Semaphore and Shared Segment Kernel Parameters

For an Oracle 10g database, some kernel parameters need to be changed to meet Oracle's requirements at Oracle Database Quick Installation Guide 10g Release 1 (10.1.0.3) for Linux x86. For Oracle10g, the following kernel parameters have to be set to values greater than or equal to the recommended values which can be changed in the proc filesystem:

shmmax  = 2147483648     (To verify, execute: cat /proc/sys/kernel/shmmax)
shmall  = 2097152        (To verify, execute: cat /proc/sys/kernel/shmall)
shmmni  = 4096           (To verify, execute: cat /proc/sys/kernel/shmmni)

semmsl  = 250            (To verify, execute: cat /proc/sys/kernel/sem | awk '{print $1}')
semmns  = 32000          (To verify, execute: cat /proc/sys/kernel/sem | awk '{print $2}')
semopm  = 100            (To verify, execute: cat /proc/sys/kernel/sem | awk '{print $3}')
semmni  = 128            (To verify, execute: cat /proc/sys/kernel/sem | awk '{print $4}')

file-max = 65536         (To verify, execute: cat /proc/sys/fs/file-max)

ip_local_port_range = 1024 65000 
                         (To verify, execute: cat /proc/sys/net/ipv4/ip_local_port_range)
To see the above kernel parameters with one command, you can type:
su - root
sysctl -a |egrep "shmmax|shmall|shmmni|sem|file-max|ip_local_port_range"

For ip_local_port_range Oracle recommends to set the local port range for outgoing messages to "1024 65000" which is needed for high-usage systems. This kernel parameter defines the local port range for TCP and UDP traffic to choose from.
For more information on shmmax, shmmni, and shmall, see Setting Shared Memory.
For more information on semmsl, semmni, semmns, and semopm, see Setting Semaphores.
For more information on filemax, see Setting File Handles.

NOTE: Do not change the value of any kernel parameter on a system where it is already higher than listed as minimum requirement.

For SLES-9, SLP-9.1, SLP-9.2, and SLP-9.3 I had to increase the kernel parameters shmmax, semopm, file-max, ip_local_port_range to meet the minimum requirement. To change these kernel parameters permanently, add the following lines below to the configuration file /etc/sysctl.conf. This file is used during the boot process to change default kernel settings. Note that in SLES-9 and SLP-9.1 the /etc/sysctl.conf file does not exist. Simply create the file if it does not exist on your system.

net.ipv4.ip_local_port_range=1024 65000
kernel.sem=250 32000 100 128
kernel.shmmax=2147483648
fs.file-max=65536
Or simply run the following command to add new kernel settings:
su - root 
cat >> /etc/sysctl.conf << EOF
kernel.shmmax=2147483648
kernel.sem=250 32000 100 128
fs.file-max=65536
net.ipv4.ip_local_port_range=1024 65000
EOF

In SLES-9 and SLP-9.1 you also have to instruct SUSE Linux to read the /etc/sysctl.conf file during the boot process. This is done by enabling the boot.sysctl system service:
su - root
# chkconfig boot.sysctl
boot.sysctl  off
# chkconfig boot.sysctl on
# chkconfig boot.sysctl
boot.sysctl  on
#

To load the new kernel settings from the /etc/sysctl.conf file without reboot, execute the following command:
su - root
# sysctl -p
kernel.shmmax = 2147483648
kernel.sem = 250 32000 100 128
fs.file-max = 65536
net.ipv4.ip_local_port_range = 1024 65000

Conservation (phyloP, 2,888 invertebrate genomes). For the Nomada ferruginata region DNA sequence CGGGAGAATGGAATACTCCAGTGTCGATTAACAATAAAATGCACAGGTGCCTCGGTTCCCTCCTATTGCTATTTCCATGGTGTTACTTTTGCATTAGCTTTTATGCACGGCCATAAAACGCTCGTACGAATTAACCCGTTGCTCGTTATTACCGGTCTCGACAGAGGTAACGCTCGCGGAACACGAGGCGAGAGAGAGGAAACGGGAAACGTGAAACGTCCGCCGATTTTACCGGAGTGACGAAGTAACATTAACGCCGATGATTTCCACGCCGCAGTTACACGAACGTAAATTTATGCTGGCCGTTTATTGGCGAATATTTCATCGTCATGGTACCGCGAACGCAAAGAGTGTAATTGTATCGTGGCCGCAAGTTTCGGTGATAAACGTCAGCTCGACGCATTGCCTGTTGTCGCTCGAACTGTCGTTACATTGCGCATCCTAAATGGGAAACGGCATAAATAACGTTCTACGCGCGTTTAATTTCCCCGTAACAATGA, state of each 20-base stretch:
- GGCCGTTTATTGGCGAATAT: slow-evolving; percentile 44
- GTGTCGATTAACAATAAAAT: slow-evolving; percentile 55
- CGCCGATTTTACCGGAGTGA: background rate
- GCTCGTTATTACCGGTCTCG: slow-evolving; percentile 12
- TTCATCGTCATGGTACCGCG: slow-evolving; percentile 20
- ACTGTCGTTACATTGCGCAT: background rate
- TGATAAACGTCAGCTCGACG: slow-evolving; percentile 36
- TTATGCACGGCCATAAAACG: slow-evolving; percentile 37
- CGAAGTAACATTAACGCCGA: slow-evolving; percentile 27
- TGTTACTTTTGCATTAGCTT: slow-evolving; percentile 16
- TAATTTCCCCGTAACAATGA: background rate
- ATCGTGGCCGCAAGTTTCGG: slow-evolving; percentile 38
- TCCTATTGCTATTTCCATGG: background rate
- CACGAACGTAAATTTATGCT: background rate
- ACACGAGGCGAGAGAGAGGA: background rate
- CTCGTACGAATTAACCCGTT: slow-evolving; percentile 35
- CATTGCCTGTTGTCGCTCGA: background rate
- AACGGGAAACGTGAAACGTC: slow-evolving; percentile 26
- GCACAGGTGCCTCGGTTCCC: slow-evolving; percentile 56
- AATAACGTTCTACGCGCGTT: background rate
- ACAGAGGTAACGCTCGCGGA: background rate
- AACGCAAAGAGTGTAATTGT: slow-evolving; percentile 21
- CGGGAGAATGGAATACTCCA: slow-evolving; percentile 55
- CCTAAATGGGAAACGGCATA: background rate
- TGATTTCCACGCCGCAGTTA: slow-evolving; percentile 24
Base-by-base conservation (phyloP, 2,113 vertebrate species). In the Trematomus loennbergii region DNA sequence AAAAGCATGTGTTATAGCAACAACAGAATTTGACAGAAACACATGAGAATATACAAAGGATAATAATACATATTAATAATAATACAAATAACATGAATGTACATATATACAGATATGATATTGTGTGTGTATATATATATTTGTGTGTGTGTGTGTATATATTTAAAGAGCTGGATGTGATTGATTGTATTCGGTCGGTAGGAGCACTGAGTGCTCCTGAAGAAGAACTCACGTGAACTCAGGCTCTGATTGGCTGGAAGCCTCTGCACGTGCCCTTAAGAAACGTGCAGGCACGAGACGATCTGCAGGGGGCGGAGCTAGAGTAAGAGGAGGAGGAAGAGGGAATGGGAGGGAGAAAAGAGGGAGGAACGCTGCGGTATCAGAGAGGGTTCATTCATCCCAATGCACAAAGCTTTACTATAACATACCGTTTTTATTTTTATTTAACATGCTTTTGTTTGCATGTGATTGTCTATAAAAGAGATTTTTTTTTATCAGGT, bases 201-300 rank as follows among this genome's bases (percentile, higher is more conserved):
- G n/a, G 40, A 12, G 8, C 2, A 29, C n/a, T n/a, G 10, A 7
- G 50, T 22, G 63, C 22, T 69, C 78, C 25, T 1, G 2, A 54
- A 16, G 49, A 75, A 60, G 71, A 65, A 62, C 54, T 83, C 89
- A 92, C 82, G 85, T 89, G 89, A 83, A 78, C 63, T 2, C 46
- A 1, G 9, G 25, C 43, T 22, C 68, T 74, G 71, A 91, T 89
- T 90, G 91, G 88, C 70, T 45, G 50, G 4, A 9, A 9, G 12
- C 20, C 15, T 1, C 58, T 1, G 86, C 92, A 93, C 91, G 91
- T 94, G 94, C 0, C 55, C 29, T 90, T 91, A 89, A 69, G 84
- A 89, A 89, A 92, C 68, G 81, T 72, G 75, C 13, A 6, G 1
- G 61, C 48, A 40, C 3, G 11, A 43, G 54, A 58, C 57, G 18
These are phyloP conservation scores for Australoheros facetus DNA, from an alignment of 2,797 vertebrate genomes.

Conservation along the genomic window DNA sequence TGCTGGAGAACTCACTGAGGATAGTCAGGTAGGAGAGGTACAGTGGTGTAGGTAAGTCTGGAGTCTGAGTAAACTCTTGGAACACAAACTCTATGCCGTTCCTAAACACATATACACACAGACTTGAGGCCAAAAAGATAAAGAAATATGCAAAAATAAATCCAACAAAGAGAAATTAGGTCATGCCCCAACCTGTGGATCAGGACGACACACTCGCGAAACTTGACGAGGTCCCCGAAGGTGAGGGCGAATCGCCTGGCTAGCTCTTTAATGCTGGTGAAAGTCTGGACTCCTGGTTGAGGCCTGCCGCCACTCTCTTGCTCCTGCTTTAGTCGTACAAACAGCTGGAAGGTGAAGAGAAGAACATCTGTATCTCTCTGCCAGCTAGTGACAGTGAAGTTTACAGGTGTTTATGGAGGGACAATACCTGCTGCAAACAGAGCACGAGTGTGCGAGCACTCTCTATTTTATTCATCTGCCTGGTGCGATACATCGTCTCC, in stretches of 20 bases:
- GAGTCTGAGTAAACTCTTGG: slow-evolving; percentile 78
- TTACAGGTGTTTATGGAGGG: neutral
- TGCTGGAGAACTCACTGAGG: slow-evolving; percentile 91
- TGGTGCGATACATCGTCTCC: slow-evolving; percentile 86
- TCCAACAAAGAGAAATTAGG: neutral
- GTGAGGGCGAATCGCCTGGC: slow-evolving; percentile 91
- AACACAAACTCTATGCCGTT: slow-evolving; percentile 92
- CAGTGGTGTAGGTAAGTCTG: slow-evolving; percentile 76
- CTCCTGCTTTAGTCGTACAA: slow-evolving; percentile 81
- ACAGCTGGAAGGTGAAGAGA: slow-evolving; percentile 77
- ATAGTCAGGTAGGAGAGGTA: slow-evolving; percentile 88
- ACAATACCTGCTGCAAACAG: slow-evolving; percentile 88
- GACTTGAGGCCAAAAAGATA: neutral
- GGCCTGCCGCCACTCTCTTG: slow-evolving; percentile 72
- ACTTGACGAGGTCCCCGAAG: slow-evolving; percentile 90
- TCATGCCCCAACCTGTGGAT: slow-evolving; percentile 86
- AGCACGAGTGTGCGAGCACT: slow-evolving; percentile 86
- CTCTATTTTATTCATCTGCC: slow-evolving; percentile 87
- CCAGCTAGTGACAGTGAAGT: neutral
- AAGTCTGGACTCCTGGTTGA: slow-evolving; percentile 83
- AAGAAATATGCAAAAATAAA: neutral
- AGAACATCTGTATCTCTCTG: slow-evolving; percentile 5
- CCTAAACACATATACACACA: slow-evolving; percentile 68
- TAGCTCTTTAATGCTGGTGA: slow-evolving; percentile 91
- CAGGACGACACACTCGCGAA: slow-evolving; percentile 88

#

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[Feb 11, 2009] redhat.com Red Hat Magazine - Understanding Virtual Memory

Old article based on RHEL 3 VM

One of the most important aspects of an operating system is the Virtual Memory Management system. Virtual Memory (VM) allows an operating system to perform many of its advanced functions, such as process isolation, file caching, and swapping. As such, it is imperative that an administrator understand the functions and tunable parameters of an operating system's Virtual Memory Manager so that optimal performance for a given workload may be achieved. After reading this article, the reader should have a rudimentary understanding of the data the Red Hat Enterprise Linux (RHEL3) VM controls and the algorithms it uses. Further, the reader should have a fairly good understanding of general Linux VM tuning techniques. It is important to note that Linux as an operating system has a proud legacy of overhaul. Items which no longer serve useful purposes or which have better implementations as technology advances are phased out. This implies that the tuning parameters described in this article may be out of date if you are using a newer or older kernel. Fear not however! With a well grounded understanding of the general mechanics of a VM, it is fairly easy to convert knowledge of VM tuning to another VM. The same general principles apply, and documentation for a given kernel (including its specific tunable parameters) can be found in the corresponding kernel source tree under the file Documentation/sysctl/vm.txt.

[Nov 21, 2008] How the Linux Kernel Manages Virtual Memory - Virtual Memory is Fundamental to OS Performance by Charlie Schluting

November 21, 2008 |

To optimally configure your Virtual Memory Manager (VMM), it's necessary to understand how it does its job. We're using Linux for example's sake, but the concepts apply across the board, though some slight architectural differences will exist between the Unixes.

Nearly every VMM interaction involves the MMU, or Memory Management Unit, excluding the disk subsystem. The MMU allows the operating system to access memory through virtual addresses by using data structures to track these translations. Its main job is to translate these virtual addresses into physical addresses, so that the right section of RAM is accessed.